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Michigan scrambles to address chemical contaminants in water


At least 1,000 homes with private wells in the Plainfield Township area ... The chemicals have been identified at 28 sites in 14 Michigan communities. Nearly half are on or near military installations, where the source is believed to be firefighting ...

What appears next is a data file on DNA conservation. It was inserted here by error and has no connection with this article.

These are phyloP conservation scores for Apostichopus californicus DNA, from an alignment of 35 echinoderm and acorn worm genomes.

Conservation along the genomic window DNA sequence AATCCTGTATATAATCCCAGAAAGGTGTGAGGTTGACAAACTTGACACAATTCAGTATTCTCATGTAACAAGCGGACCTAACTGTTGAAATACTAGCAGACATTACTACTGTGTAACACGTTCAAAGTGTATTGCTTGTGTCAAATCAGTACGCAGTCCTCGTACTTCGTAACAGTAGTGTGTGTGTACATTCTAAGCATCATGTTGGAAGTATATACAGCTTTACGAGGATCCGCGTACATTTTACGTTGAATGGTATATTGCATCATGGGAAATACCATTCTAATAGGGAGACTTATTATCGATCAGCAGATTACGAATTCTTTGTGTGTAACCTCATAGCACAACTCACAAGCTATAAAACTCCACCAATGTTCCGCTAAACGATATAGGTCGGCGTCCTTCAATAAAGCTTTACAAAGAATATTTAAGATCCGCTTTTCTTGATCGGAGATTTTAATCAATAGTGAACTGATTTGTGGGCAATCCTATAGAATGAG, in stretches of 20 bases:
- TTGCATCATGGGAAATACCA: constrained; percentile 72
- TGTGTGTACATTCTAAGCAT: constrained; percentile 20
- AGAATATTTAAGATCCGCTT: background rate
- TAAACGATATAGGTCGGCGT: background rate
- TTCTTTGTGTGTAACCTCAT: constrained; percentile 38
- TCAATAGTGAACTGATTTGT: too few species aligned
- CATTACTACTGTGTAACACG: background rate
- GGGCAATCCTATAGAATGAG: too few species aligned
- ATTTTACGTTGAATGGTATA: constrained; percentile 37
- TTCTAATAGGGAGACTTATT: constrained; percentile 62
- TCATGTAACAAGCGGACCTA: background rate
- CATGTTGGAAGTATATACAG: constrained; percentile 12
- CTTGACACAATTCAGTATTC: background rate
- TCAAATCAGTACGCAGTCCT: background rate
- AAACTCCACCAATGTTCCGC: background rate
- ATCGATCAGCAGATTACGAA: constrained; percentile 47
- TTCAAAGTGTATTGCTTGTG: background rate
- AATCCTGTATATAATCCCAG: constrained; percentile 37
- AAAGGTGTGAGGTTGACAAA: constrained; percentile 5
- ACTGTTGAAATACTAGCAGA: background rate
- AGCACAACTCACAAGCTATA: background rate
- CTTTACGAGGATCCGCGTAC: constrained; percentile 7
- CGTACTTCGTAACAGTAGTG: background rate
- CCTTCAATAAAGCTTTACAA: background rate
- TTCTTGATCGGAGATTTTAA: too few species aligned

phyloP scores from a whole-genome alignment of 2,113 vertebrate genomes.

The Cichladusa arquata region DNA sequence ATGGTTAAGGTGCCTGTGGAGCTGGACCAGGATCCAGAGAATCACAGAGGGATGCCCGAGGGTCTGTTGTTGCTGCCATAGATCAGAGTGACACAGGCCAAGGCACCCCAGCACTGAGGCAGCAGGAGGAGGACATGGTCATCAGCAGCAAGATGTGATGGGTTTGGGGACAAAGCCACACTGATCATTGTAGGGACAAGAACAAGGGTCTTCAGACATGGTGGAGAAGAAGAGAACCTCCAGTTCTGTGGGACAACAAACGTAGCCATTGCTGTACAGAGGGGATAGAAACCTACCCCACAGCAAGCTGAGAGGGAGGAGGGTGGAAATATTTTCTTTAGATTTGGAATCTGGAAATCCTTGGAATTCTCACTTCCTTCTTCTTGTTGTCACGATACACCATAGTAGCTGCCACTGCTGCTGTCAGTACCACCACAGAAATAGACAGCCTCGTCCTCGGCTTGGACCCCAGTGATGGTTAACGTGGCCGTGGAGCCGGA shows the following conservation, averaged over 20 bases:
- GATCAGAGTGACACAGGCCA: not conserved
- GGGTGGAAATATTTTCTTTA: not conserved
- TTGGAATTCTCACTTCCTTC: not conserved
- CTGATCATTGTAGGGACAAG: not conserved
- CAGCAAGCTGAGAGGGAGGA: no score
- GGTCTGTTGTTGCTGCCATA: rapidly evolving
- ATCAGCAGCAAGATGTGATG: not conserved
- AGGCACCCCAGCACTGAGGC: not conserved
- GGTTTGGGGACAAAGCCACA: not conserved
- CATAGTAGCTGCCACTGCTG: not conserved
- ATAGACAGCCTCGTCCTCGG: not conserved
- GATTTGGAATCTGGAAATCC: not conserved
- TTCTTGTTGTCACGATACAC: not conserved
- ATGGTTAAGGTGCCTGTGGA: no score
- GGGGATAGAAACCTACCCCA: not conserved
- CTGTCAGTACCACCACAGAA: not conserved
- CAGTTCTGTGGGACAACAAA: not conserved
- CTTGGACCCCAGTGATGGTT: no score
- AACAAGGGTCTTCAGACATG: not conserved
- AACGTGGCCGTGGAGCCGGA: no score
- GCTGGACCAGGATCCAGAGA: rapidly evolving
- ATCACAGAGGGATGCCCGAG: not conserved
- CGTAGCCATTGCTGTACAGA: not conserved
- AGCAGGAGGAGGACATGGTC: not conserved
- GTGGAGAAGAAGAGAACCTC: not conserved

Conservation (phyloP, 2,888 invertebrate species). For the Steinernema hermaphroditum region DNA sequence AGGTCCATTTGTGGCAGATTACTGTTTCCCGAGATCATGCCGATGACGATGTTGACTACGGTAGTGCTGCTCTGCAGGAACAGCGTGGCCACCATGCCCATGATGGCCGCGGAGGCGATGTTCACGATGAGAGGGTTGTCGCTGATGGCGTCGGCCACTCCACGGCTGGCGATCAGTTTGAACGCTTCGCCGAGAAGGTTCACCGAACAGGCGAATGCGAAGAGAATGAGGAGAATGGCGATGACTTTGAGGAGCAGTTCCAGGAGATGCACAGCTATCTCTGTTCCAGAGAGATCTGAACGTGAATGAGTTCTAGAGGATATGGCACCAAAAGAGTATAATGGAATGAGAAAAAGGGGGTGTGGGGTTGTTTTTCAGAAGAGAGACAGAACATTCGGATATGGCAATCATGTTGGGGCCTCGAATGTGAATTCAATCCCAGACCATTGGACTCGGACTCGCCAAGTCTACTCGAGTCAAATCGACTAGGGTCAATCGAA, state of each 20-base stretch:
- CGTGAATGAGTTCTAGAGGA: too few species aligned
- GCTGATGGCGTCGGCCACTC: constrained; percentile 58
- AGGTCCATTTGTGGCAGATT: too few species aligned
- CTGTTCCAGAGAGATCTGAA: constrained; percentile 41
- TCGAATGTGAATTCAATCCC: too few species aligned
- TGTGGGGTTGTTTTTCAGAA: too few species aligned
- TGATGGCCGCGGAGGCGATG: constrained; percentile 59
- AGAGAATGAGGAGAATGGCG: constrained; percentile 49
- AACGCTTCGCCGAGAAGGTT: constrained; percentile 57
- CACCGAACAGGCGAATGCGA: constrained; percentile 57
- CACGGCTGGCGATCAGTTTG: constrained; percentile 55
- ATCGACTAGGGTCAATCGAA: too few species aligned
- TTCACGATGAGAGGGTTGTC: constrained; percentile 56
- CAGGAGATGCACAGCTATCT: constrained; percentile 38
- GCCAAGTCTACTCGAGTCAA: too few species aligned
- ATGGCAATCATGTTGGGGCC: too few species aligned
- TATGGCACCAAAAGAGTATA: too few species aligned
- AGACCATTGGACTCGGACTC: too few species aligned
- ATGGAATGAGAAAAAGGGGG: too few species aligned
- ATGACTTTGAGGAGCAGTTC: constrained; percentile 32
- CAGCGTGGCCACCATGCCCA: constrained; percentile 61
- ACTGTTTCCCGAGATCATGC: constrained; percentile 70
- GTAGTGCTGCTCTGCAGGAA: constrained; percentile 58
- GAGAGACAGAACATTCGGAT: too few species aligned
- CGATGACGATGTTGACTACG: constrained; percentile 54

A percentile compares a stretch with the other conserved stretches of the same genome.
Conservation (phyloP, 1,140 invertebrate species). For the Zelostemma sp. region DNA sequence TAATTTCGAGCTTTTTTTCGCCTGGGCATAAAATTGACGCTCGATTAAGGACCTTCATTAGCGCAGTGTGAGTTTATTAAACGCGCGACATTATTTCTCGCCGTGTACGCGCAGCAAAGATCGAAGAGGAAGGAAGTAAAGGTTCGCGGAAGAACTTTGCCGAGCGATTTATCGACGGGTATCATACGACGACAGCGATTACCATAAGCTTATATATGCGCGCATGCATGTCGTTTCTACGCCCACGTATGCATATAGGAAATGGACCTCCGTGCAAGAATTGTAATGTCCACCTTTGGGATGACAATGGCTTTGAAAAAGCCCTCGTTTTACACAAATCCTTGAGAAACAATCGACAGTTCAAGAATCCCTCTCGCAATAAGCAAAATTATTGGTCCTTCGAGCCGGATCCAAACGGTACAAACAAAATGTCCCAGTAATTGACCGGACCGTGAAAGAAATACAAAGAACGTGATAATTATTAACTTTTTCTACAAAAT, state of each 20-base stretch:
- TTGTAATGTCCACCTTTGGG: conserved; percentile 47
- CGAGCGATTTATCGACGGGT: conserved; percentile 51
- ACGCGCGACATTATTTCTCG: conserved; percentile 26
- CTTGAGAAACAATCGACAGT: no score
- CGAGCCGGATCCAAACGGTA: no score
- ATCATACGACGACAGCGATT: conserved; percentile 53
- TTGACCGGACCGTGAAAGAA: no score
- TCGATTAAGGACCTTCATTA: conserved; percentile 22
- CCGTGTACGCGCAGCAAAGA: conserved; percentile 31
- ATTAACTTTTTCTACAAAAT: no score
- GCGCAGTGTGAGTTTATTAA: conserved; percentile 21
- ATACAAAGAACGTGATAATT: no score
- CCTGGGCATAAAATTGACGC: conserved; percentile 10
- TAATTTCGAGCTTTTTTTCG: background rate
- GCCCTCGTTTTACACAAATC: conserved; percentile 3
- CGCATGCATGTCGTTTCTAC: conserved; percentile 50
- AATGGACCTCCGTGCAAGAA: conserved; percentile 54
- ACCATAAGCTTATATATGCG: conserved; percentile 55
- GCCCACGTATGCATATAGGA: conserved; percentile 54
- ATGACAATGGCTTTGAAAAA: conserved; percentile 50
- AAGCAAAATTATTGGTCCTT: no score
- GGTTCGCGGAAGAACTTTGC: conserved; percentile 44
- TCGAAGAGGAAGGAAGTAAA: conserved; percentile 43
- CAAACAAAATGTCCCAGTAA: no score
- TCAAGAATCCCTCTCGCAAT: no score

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FILE- In this Wednesday, Aug16, 2017 file photo, a "No trespassing" sign is displayed at an old tannery waste dump used by Wolverine World Wide in Belmont, MichSome private wells in the area have tested positive for elevated levels of per- and polyfluoroalkyl substances called PFAS, also called perfluorinated chemicals, or PFCsMichigan, where the large city of Flint continues to recover from a lead-tainted water supply, is now racing to combat a new threat to tap water at sites across the state: chemicals long used in firefighting, waterproofing, carpeting and other products The Grand Rapids Press via AP Neil Blake FILE- In this Wednesday, Aug16, 2017 file photo, a "No trespassing" sign is displayed at an old tannery waste dump used by Wolverine World Wide in Belmont, MichSome private wells in the area have tested positive for elevated levels of per- and polyfluoroalkyl substances called PFAS, also called perfluorinated chemicals, or PFCsMichigan, where the large city of Flint continues to recover from a lead-tainted water supply, is now racing to combat a new threat to tap water at sites across the state: chemicals long used in firefighting, waterproofing, carpeting and other products The Grand Rapids Press via AP Neil Blake setLeadImageSize(); $(window).resize(function() { var clientWidth = Math.max(document.documentElement.clientWidth, window.innerWidth || 0); if (clientWidth > 767) { $('.lead-item').find('.caption').hide(); $('.lead-item .lead-caption').show(); } else { $('.lead-item .lead-caption').hide(); } setLeadImageSize(); }); $('.lead-item img').click(function(){ var elemWidth = Math.max(document.documentElement.clientWidth, window.innerWidth || 0); if(elemWidth = scrollEndPos || windowCurrentPos The contaminants, classified by the Environmental Protection Agency as "emerging" nationally, have sparked enough concern that GovRick Snyder created a state response team and approved $23 million in emergency spending. The chemicals do not break down easily and can migrate from soil to groundwaterThey were used in scores of U.Sindustrial applications and have been detected in human and animal blood around the globeThe Agency for Toxic Substances and Disease Registry says scientists are uncertain about how they affect human health at exposure levels typically found in food and waterBut some studies suggest the chemicals might affect fetal development, disrupt hormonal functions, damage fertility and immune systems, and boost the risk of cancer. At least 1,000 homes with private wells in the Plainfield Township area north of Grand Rapids — near where Wolverine dumped hazardous waste decades ago — have been tested for PFAS contamination in recent months. (function() { var randomUrl = getRandomUrl('http://x.email.bnd.com/ats/url.aspx?cr=663&wu=91,http://x.email.bnd.com/ats/url.aspx?cr=663&wu=95,http://x.email.bnd.com/ats/url.aspx?cr=663&wu=86'); var eventMethod = window.addEventListener ? 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SUBSCRIBE NOW Cody Angell, 28, who lives in the area, said he has had "sleepless nights," even though his home is on the local water system that has been deemed safeHe's concerned because the chemicals have been discovered in the municipal supply, and Plainfield Township for years pulled water from backup wells that have tested positive for the substancesHe wonders if PFAS contamination caused his mother's thyroid disease. Angell said he lacks confidence in state regulators, pointing to their failures that led to Flint's crisisEnvironmental activist and legal consultant Erin Brockovich recently met with area residents, urging them to join a class-action lawsuit that alleges Wolverine illegally disposed of PFAS from Minnesota-based 3M's Scotchgard product in the areaThe suit seeks financial damages and steps such as targeted, more frequent medical testing. Another lawsuit alleges that a family of four living near Wolverine's unlined tannery waste dump drank highly contaminated well water for 17 years, causing the father to develop colon cancer, the mother to have a miscarriage and one of their children to develop a rare bone cancer. The chemicals have been identified at 28 sites in 14 Michigan communitiesNearly half are on or near military installations, where the source is believed to be firefighting foam. The $23 million will be used to hire new state employees to sample and analyze well water, buy lab equipment and help public health departments with unexpected response costsSamples have been sent to California because no Michigan labs can test for the chemicals; state officials want quicker results. "People are starting to get an understanding of a whole class of chemicals that ..are in so many thingsHow much of that is getting into our systems? I don't think people really know," said state RepChris Afendoulis, a Republican whose district includes the Wolverine dump areaHe warned it could become "a nationwide problem." Of about 1,050 homes tested in neighborhoods north of Grand Rapids, 74 had PFAS levels above 70 parts per trillion — the U.Sgovernment's combined health advisory level for two PFAS in drinking water, set in 2016Some houses had concentrations measuring hundreds of times higher than the lifetime advisory levelResults are not back yet for every homeWolverine has provided affected residents with bottled water and whole-house filters and, at the state's request, is investigating 20 reports of discarded barrels or leather scraps at five sites. For now, the Snyder administration and majority Republicans in the Legislature are comfortable with the 70 parts per trillion standard — a non-enforceable and unregulated limit unlike the federal restrictions on other contaminants such as lead, asbestos and mercury. "It is largely used for trying to communicate to the public the point at which if you're below that, we don't have public health concernWhen you get above that, then that is when we start to say there are some people who may be at risk of harm from a lifetime of drinking levels above 70," said Kory Groetsch, environmental health director at the Michigan Department of Health and Human Services"I like to think of it as a speed limitIf you're doing 58 in a 55, your chance of anything bad is very smallIf you're doing 95 in a 55, your chance of something going wrong is quite high." Michigan Democrats are proposing legislation to establish a 5 parts per trillion limit, which would be the country's toughest and follow states such as New Jersey, Minnesota and Vermont that have imposed stricter guidelinesThey also are calling for legislative oversight hearings to investigate whether Wolverine and the state moved too slowly to protect peopleOn its website, Wolverine calls the federal advisory level "very conservative" and says there is no human study proving PFAS exposure causes illness. Still, the EPA recently announced a "cross-agency effort" to address PFAS contamination nationwide, saying it will identify near-term actions to help communities, enhance coordination, boost research and expand communication about health risksSnyder, a Republican, said the state is building a "good working relationship" with the EPA, but — echoing criticism from both sides of the aisle in Congress — said he wants a "better response" from the Defense Department. The former Wurtsmith Air Force Base in northern Michigan has been on officials' radar for some timeWhile PFAS levels in samples from private residential wells nearby were not higher than the federal advisory level, the state urged people to not use their water for drinking or cooking because of uncertainty about the duration or amount of previous exposure and other concerns. "We're at this point in dialogue with different branches of military, and it'd be good if we could get the Department of Defense to figure out the best way to respond and partner with us on helping address this issue," Snyder said. ___ Follow David Eggert on Twitter at https://twitter.com/DavidEggert00His work can be found at https://apnews.com/search/David%20Eggert FILE- In this Monday, Aug14, 2017 file photo, a couple kayak on the Rogue River adjacent to where Wolverine World Wide's tannery once stood, in Rockford, MichThe Michigan Department of Environmental Quality is investigating the connection between old waste drums in the area and an old Wolverine World Wide tannery waste dump nearbySome private wells in the area have tested positive for elevated levels of per- and polyfluoroalkyl substances called PFAS, also called perfluorinated chemicals, or PFCsThe DEQ says Wolverine dumped sludge containing the chemicals in unlined trenches back in the 1960sThe well contamination was discovered this year The Grand Rapids Press via AP Neil Blake FILE- In this Monday, Aug14, 2017 file photo, Rum Creek, a Rogue River tributary, flows through the former Wolverine World Wide tannery property in Rockford, MichThe Michigan Department of Environmental Quality is investigating the connection between old waste drums in the area and an old Wolverine World Wide tannery waste dump nearbyMichigan, where the large city of Flint continues to recover from a lead-tainted water supply, is now racing to combat a new threat to tap water at sites across the state: chemicals long used in firefighting, waterproofing, carpeting and other products The Grand Rapids Press via AP Neil Blake 1 of 2 lazyLoadingModule("inlinegallery-template-192286719", "inlinegallery-target-192286719", "gallery",500, undefined, undefined, undefined, "undefined", 192286719 , 2 ); !function(){var TOUT=window.TOUT=window.TOUT||{},utils={getCanonicalLinkHref:function(){for(var links=document.getElementsByTagName("link"),i=0;i-1}}}(); !function(){var TOUT=window.TOUT=window.TOUT||{};if(console&&console.log&&console.log("Tout SDK: "+ +new Date),!TOUT._sdkScriptTagParsedAt){TOUT._sdkScriptTagParsedAt=new Date,TOUT.EMBED_CODE_VERSION="1.2.0";var sdkHost=TOUT.SDK_HOST||"platform.tout.com",sdkProtocol=TOUT.SDK_PROTOCOL||("https:"==window.location.protocol?"https:":"http:"),analyticsHost=TOUT.SDK_ANALYTICS_HOST||"analytics.tout.com",analyticsProtocol=TOUT.SDK_ANALYTICS_PROTOCOL||sdkProtocol;TOUT.onReady=TOUT.onReady||function(func){return TOUT._onReadyQueue=TOUT._onReadyQueue||[],TOUT._onReadyQueue.push(func),TOUT},TOUT.fireSimpleAnalyticsPixel=function(trigger_name,attrs){var img=new Image,url=analyticsProtocol+"//"+analyticsHost+"/events?trigger="+trigger_name;for(var attr in attrs)attrs.hasOwnProperty(attr)&&(url+="&"+attr+"="+encodeURIComponent(attrs[attr]));return img.src=url,img},TOUT.init=function(brandUid,options){options=options||{};var sdkScriptId="tout-js-sdk";if(document.getElementById(sdkScriptId)&&!options.forceInit)return TOUT;if(brandUid=TOUT.SDK_BRAND_UID||brandUid,"undefined"==typeof brandUid||"string"!=typeof brandUid||0===brandUid.length||brandUid.length>7)return TOUT.fireSimpleAnalyticsPixel("sdk_log",{log_level:"error",log_message:"BRAND_UID_NOT_DEFINED",content_page_url:window.location.href}),console&&console.error&&console.error("TOUT - Invalid Brand UID: "+brandUid),TOUT;TOUT._initOptions=options;var script=document.createElement("script");script.type="text/javascript",script.src=sdkProtocol+"//"+sdkHost+"/sdk/v1/"+brandUid+".js",script.id=sdkScriptId,script.className="tout-sdk";var firstScript=document.getElementsByTagName("script")[0];return firstScript.parentNode.insertBefore(script,firstScript),TOUT.fireSimpleAnalyticsPixel("sdk_initialized",{content_brand_uid:brandUid,sdk_embed_code_version:TOUT.EMBED_CODE_VERSION,content_page_url:window.location.href}),TOUT}}}(); (function(){ var brandUid = "b6afb9"; TOUT.mapAsyncFetchApp.init(brandUid); TOUT.init(brandUid); TOUT.mapAsyncFetchApp.fetch(); })(); ! function() { var tagalongWidth = 325; if (window.innerWidth 320 && window.innerWidth 768 && window.innerWidth 325) { tagalongWidth = 325 } document.body.addEventListener('ToutSDKLoad', function(evt) { //wait for SDK to load TOUT.model.setMixinSettings('TagAlong', { //change width of tagalong unit before player is created popoutWidth: tagalongWidth }) }) }(); Suggested for you lazyLoadingModule("zerg-template", "zerg-target", "zerg",500, undefined, undefined, undefined, "53328", undefined , undefined );   Comments   Needs to be visible to set the correct height of the comment componentI'm hiding it on document readyAppending it later did not work--> (function(){ var $commentingContainer = $('#commenting-container'), $commentContainerChevron = $commentingContainer.find(".glyphicon-chevron-down"),